Deciding what type of fertilizer works best for your flower garden can be an overwhelming task, thanks to the wide range of choices available. It is a good idea to base your decision on your organic preferences and how much money you want to spend. Keep in mind that both organic and non-organic commercial fertilizers will help flowers flourish, while homemade fertilizers are naturally organic with the added bonus of being cost effective. Always follow package instructions.
Commercial Chemical Fertilizers
Commercial fertilizers can be purchased in many garden stores in the form of granules, powders and liquids. Some of these fertilizers can simply be dug into the soil with a garden spade, while others need to be diluted in water and added with a watering container. Be sure to wear a pair of gloves to protect your skin from any chemical residue, and add the fertilizer to your flower beds according to the product's exact instructions.
Commercial Slow-Release Fertilizer
For optimum flower production, choose a slow-release or controlled-release fertilizer for your flower garden. These types of fertilizers have the advantage of lasting longer and not over or under fertilizing the roots of the flower because they release the right amount of fertilizer over a longer period of time. Another advantage is that even though they are not always organic, slow-release and controlled-release types have a smaller impact on the environment than do other commercial fertilizers.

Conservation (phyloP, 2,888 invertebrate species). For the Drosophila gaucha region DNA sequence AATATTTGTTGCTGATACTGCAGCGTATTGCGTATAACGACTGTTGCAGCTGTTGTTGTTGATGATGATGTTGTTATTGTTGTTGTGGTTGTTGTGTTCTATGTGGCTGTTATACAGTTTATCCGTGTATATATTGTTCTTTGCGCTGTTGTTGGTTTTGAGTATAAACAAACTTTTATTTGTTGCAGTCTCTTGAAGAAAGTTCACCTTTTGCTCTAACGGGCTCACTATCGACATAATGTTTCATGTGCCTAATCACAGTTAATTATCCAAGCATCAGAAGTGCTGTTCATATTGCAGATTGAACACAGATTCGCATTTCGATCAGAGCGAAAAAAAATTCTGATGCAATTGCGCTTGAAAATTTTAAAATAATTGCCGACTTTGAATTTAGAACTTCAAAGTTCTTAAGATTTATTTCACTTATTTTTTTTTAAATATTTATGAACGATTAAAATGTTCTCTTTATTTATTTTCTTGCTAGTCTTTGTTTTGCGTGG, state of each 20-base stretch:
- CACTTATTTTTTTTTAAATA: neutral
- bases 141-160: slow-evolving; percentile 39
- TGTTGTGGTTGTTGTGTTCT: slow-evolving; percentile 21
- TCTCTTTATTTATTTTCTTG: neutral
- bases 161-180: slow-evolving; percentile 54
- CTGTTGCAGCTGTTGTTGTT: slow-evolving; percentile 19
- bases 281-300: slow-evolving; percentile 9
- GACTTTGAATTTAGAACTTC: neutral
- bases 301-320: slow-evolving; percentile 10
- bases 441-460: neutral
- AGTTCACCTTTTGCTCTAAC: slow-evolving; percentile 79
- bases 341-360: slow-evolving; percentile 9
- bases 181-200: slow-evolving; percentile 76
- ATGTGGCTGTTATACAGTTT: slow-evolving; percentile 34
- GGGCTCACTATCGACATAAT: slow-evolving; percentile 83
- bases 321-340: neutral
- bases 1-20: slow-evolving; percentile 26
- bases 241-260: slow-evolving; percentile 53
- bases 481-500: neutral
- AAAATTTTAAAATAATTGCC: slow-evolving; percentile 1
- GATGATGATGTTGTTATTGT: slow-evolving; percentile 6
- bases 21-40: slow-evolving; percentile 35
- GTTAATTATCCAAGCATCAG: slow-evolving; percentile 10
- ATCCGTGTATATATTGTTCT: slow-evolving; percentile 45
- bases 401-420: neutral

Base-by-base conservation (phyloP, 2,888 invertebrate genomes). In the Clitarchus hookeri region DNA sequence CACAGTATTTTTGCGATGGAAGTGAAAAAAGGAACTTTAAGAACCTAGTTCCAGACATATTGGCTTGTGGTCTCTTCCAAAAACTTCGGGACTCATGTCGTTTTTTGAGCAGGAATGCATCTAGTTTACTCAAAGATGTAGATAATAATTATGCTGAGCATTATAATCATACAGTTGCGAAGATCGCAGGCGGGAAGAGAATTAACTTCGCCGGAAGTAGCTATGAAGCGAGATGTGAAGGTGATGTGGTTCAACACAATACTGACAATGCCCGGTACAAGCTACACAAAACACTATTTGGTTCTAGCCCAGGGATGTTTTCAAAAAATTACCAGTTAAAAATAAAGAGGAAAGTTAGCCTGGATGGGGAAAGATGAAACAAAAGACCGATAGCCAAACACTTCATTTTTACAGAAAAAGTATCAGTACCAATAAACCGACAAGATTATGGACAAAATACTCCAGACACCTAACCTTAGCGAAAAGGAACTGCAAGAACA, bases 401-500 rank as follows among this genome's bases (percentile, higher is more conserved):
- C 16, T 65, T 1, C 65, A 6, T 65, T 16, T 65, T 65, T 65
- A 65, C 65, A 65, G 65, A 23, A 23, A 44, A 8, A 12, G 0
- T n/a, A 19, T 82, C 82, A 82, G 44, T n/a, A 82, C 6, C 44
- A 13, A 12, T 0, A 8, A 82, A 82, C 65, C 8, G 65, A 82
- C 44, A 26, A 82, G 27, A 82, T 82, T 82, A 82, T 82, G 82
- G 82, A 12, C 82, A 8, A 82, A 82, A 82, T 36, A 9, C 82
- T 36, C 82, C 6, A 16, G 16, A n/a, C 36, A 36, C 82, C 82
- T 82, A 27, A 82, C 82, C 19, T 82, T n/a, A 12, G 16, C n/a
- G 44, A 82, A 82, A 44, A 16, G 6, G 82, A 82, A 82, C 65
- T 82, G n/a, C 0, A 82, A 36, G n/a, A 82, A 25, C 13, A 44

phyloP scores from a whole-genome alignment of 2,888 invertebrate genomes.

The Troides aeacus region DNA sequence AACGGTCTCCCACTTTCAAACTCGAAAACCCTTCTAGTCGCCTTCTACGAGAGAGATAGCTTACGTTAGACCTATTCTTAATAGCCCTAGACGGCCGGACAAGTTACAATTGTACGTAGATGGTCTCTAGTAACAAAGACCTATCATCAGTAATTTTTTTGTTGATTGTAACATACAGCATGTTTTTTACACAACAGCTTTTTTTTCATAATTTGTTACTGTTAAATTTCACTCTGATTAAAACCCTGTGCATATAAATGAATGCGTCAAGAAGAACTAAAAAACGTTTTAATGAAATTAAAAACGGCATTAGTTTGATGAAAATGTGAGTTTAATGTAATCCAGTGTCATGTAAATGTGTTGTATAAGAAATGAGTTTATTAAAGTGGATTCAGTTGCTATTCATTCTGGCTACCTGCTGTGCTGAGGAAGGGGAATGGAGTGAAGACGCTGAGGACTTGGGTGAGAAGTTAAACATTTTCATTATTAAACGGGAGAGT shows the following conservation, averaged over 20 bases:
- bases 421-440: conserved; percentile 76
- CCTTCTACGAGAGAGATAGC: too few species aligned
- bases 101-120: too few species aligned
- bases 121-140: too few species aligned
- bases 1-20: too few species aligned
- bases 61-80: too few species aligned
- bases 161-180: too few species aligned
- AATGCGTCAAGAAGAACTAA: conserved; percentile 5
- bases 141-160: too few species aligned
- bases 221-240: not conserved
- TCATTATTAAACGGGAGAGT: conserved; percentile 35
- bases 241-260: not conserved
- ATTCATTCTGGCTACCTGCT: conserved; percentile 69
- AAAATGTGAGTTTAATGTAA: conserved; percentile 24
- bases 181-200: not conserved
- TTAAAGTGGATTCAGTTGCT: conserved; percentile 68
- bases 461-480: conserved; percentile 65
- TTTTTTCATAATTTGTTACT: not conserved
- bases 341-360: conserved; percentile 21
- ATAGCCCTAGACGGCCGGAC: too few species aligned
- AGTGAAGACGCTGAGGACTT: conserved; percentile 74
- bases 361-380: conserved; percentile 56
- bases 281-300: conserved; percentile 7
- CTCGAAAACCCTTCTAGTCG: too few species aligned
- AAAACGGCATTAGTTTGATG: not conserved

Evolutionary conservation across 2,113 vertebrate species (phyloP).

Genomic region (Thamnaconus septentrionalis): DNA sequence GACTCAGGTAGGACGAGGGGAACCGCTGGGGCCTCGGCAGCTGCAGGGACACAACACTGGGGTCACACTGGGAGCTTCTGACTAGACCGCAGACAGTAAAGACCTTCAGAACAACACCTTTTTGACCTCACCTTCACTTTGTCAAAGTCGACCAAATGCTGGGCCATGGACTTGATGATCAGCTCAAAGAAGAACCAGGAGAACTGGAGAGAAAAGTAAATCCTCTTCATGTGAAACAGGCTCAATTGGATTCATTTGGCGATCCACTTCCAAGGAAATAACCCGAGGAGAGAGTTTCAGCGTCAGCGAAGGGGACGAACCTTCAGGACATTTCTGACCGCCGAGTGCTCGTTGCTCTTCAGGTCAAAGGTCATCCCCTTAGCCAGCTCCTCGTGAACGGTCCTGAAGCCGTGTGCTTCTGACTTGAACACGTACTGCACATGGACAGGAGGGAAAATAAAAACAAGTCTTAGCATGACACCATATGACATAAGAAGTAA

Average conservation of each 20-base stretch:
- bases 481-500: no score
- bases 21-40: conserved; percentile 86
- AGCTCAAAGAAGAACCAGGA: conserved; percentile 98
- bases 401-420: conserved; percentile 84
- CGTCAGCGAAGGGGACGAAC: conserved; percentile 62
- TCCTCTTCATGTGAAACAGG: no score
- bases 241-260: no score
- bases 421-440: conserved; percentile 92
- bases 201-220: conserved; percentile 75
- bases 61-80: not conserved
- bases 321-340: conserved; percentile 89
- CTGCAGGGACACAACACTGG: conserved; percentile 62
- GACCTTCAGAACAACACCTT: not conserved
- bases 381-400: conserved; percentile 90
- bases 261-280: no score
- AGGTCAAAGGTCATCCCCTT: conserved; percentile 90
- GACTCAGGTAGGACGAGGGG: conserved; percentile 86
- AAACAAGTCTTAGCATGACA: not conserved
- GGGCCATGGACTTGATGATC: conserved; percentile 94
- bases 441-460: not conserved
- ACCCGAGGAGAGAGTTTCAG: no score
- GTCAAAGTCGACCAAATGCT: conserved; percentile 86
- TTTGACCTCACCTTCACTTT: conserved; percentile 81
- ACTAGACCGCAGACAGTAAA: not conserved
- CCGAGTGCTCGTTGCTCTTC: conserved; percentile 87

Commercial Organic Fertilizers
Commercially produced organic fertilizers are becoming more popular among gardeners who want to avoid chemicals, but do not want to mess with the sometimes unpleasant and time-consuming methods of making it themselves. Commercial organic fertilizers can be found at many gardening stores and are applied in the same ways as regular commercial varieties. Because these fertilizers are made with natural ingredients, they take longer to break down and work much the same as time-release fertilizers do.
Grass clippings are an excellent form of fertilizer for your flower bed due to their high nitrogen content. Besides that, they are very easy to obtain and are naturally organic if you don't use chemical-based fertilizers on your lawn. Just save the grass clippings next time you mow the lawn or ask a neighbor for some of theirs. Spread one half inch of grass clippings over the flower garden and dig down into the soil. To both fertilize and prevent weeds, spread grass clippings over the top of the soil.
The thought of digging manure-based fertilizer in to your flower bed might cause your nose to wrinkle, but don't worry. There are ways to get a hold of manure fertilizer that won't stink. Manure is organic, but must be dried and left alone for several months before it is usable. You can learn to make your own by consulting garden manuals, or you can buy it from farmers and garden stores at a reasonable price.